On the Life of Udaka Michishige: September 18, 1947~March 28, 2020

Udaka Michishige, master actor of the Kongō School of Noh, and noh mask carver, passed away peacefully at home, surrounded by his family, on March 28, 2020, after living with a very aggressive type of lymphoma for over a year.

  Born in Kyoto on September 18, 1947, Michishige entered the Kongō School as a live-in apprentice in 1960 at the suggestion of his father at the age of 13. The word around the theater at the time was that there were great expectations for the new member of the family who was said to be a little unusual and to like English.

  Through the influence of his great-grandfather, Kawada Shoryō, a Tosa, Shikoku, clan samurai artist and scholar instrumental in debriefing John Manjiro, the castaway rescued with his comrades by a whaling vessel, returning many years later, and of his father, also an artist and historian, Michishige-sensei was always naturally curious about differing perspectives and drawn to them.

  On becoming independent in 1970, he soon had international, as well as Japanese, students. A passion for making masks lead to the formation of the Men no Kai carving group in 1978. Members, attracted to his excitement in sharing the world behind the mask as well as the craft itself, followed him in seeking the goal of creating masks for use on stage.

  Michishige also had a strong conviction from an early age of the importance of the jiutai, the chorus in noh, and the support and production groups Udaka Koenkai formed in 1983, and Noh-o-tanoshimu kai started in 1984, presented opportunities for him to choose challenging plays and to highlight the importance of the chorus leader, at times taking this role rather the main role. In consideration of his activities and excellence in all aspects of noh, he was designated by the government as a representative of a National Intangible Cultural Asset in 1991.

   Always challenging himself and the world of noh, Michishige never turned away a student, regardless of nationality or gender, convinced that Noh had a transformative and evocative power that anyone could respond to and embody themselves through training. His idea of a “Noh Renaissance” encompassed this embrace of a wide range of students and an approach to training that insisted on the development of concentration and intention through meditation, voice and body through exercises he designed to complement each person’s personal instrument, their body.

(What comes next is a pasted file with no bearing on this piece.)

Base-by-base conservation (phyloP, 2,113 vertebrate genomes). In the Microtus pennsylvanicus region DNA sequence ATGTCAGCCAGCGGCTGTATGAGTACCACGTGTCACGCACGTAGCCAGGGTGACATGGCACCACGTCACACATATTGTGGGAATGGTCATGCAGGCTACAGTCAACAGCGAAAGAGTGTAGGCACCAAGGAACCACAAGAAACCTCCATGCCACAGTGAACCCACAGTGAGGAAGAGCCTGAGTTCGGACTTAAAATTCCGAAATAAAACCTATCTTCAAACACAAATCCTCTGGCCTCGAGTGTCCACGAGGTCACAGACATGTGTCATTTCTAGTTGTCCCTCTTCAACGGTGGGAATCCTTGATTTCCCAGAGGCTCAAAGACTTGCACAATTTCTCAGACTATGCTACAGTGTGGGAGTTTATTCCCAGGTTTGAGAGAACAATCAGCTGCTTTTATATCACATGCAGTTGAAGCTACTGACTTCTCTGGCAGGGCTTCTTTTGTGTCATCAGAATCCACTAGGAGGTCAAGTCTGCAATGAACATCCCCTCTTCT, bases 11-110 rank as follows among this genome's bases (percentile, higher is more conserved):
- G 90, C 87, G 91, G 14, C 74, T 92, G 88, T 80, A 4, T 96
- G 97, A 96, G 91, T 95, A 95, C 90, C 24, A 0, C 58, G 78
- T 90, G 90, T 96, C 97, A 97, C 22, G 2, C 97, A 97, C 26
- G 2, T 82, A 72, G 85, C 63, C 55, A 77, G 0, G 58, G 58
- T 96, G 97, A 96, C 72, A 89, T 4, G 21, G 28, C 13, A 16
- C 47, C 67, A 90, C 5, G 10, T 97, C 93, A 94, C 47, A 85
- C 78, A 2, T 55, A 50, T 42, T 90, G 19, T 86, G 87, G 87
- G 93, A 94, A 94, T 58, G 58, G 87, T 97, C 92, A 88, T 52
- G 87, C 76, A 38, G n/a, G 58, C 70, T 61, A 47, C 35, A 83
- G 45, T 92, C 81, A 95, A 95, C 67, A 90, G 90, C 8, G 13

Through the noh he authored he sought to reveal how close to us the veil between past and present always is. In 2001 he wrote and performed his first original noh play, SHIKI-HOTOTOGISU on the celebrated haiku poet Masaoka Shiki. In the same year he wrote HEIWA NO INORI: GENSHIGUMO, A PRAYER FOR PEACE, for which he took the unusual step of inviting non-performers to take the stage in the role of spirits in a memorial requiem for those caught up in the atomic bombing of Hiroshima. The play was first performed in Kyoto in 2003. RYŌMA, focusing on Sakamoto Ryōma, one of the architects of the Meiji restoration and influenced by Kawada Shoryō, was performed in 2003 at the Kōchi Museum to celebrate its 10th anniversary, accompanied an exhibition of Michishige’s great-grandfather’s paintings.

  In 2019 Michishige was chosen as the 29th recipient of Hosei University’s Saika Prize, awarded each year since 1988 to a person involved in noh for their lifetime achievements in supporting and transmitting noh. While in the hospital, in response to receiving this honor, he wrote about his hopes and dreams for continuing to make noh more readily accessible on an international scale through training in Japan. He also wrote both a noh and a kyogen play during the early days of his hospitalization.

  The magnitude of what he shared so generously, exacting the same discipline and enthusiasm from others as he demanded of himself, is too large to comprehend as yet. He is sorely missed, even as we understand his was a life well lived, and his passing a journey he embarked on with the preparation and thought for others with which he approached every challenge. Members of INI, cherishing the gift each has received, will carry on his legacy.

  Udaka Michishige is survived by his wife, Mariko, and their three children: noh actors Udaka Tatsushige and Norishige, and mask maker Udaka Keiko.

Photo: Fabio Massimo Fioravanti

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